While the novel coronavirus has taken a backseat in the news cycle as civil unrest over the death of George Floyd spreads across the nation, the deadly virus has continued to take thousands of lives across the world, as the Associated Press reports.
On Sunday, the global death count surpassed 400,000, though experts warn that the actual death toll is higher.
An accurate number has been hard to tally for several reasons. First, many people likely die without ever being tested, and some early deaths were probably blamed on other diseases like pneumonia. Early on in the pandemic, testing was difficult to come by in some areas.
Additionally, some countries have stopped posting the number of fatalities. Brazil, for instance, removed figures from its public sites and has stopped publishing its death count after it became the country with the third-highest number of deaths due to the coronavirus.
Brazil is led only by the United States and the United Kingdom and displaces Italy from the third spot of countries with the most deaths. At last count, Brazil had more than 36,000 deaths and over 678,000 cases of COVID-19. The U.S. has lost nearly 111,000 people to the disease, with nearly 2 million confirmed cases. The United Kingdom has a death toll of more than 40,000, with 286,000 confirmed cases. Europe, overall, has recorded more than 175,000 deaths.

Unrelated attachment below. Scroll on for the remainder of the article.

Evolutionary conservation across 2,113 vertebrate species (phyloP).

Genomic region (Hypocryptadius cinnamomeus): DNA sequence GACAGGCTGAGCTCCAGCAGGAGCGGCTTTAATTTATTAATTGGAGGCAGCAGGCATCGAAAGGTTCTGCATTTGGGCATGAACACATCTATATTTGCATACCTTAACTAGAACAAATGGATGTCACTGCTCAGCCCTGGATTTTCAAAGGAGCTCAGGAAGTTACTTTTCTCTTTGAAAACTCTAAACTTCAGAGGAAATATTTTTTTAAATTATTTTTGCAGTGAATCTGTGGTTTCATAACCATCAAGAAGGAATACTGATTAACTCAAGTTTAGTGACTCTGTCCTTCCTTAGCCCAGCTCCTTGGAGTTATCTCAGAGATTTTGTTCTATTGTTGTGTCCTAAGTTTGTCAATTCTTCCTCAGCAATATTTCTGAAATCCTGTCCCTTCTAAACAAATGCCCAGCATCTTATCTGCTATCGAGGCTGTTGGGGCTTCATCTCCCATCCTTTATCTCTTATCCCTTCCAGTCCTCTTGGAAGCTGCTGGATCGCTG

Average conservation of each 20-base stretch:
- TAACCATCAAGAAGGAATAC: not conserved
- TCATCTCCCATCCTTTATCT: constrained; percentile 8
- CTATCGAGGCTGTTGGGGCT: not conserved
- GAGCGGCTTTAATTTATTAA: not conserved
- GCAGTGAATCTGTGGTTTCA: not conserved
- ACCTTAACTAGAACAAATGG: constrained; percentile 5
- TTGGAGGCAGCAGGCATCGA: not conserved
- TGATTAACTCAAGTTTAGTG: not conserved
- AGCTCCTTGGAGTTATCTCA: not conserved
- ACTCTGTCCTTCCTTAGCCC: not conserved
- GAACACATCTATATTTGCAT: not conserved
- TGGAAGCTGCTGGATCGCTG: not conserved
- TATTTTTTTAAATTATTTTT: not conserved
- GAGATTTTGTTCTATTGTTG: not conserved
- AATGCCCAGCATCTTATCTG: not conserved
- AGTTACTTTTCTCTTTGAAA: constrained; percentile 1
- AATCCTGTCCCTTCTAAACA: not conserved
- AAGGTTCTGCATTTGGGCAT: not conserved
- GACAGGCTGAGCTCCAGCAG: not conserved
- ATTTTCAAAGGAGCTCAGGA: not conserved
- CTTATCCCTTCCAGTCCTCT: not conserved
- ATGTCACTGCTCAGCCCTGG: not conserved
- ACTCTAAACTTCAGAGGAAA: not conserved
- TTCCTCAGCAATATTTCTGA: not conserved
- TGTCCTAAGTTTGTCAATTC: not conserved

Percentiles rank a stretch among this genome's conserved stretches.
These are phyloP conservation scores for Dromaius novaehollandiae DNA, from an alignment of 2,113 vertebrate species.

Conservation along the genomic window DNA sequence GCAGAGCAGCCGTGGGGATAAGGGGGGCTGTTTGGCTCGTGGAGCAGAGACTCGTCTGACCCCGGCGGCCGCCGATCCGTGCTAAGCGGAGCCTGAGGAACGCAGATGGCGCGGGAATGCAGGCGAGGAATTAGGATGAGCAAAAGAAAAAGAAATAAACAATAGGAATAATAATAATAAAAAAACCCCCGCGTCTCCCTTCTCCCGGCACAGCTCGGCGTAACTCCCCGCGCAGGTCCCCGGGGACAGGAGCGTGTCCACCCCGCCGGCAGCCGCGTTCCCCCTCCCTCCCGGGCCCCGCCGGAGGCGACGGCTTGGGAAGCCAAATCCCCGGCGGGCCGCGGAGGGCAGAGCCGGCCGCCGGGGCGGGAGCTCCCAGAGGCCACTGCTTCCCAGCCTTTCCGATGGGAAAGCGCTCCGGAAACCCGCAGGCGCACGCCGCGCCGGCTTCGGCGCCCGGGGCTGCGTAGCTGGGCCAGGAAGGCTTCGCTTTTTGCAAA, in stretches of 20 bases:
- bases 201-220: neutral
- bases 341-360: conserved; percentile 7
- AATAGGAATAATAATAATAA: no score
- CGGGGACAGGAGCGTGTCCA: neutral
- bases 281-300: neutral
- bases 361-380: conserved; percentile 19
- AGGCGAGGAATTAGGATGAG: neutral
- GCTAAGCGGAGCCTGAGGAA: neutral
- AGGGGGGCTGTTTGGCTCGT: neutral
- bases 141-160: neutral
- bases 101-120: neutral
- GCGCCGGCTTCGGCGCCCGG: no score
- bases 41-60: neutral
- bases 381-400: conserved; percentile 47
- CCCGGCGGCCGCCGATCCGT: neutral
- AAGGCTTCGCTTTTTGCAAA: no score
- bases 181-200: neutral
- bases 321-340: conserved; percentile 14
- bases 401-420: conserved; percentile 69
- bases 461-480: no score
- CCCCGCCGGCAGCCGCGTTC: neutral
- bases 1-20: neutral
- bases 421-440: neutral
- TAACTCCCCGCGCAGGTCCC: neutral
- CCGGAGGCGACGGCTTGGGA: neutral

Worldwide, at least 6.9 million people have been infected with the disease.
Brazilian President Jair Bolsonaro suggested that the death count in his country may be lower than the numbers suggest. However, critics argue that he may be trying to hide what is really happening in his country.
"Critics of Bolsonaro, who has repeatedly clashed with health experts over the seriousness of the disease and has threatened to take Brazil out of the World Health Organization, said the decision was a maneuver by the hardman-style leader to hide the depths of crisis," AP writes.Pope Francis called on people to continue social distancing and not get too ahead of themselves as numbers in some areas begin to decline.
"Be careful, don't cry victory, don't cry victory too soon," he said. "Follow the rules. They are rules that help us to avoid the virus getting ahead," he added.
Many parts of the U.S. have chosen to re-open despite not having "flatted the curve" of the disease. This has raised concerns among experts who say that the disease could gain another toehold and return. Other experts suggest that the recent protests against the death of George Floyd could result in additional outbreaks.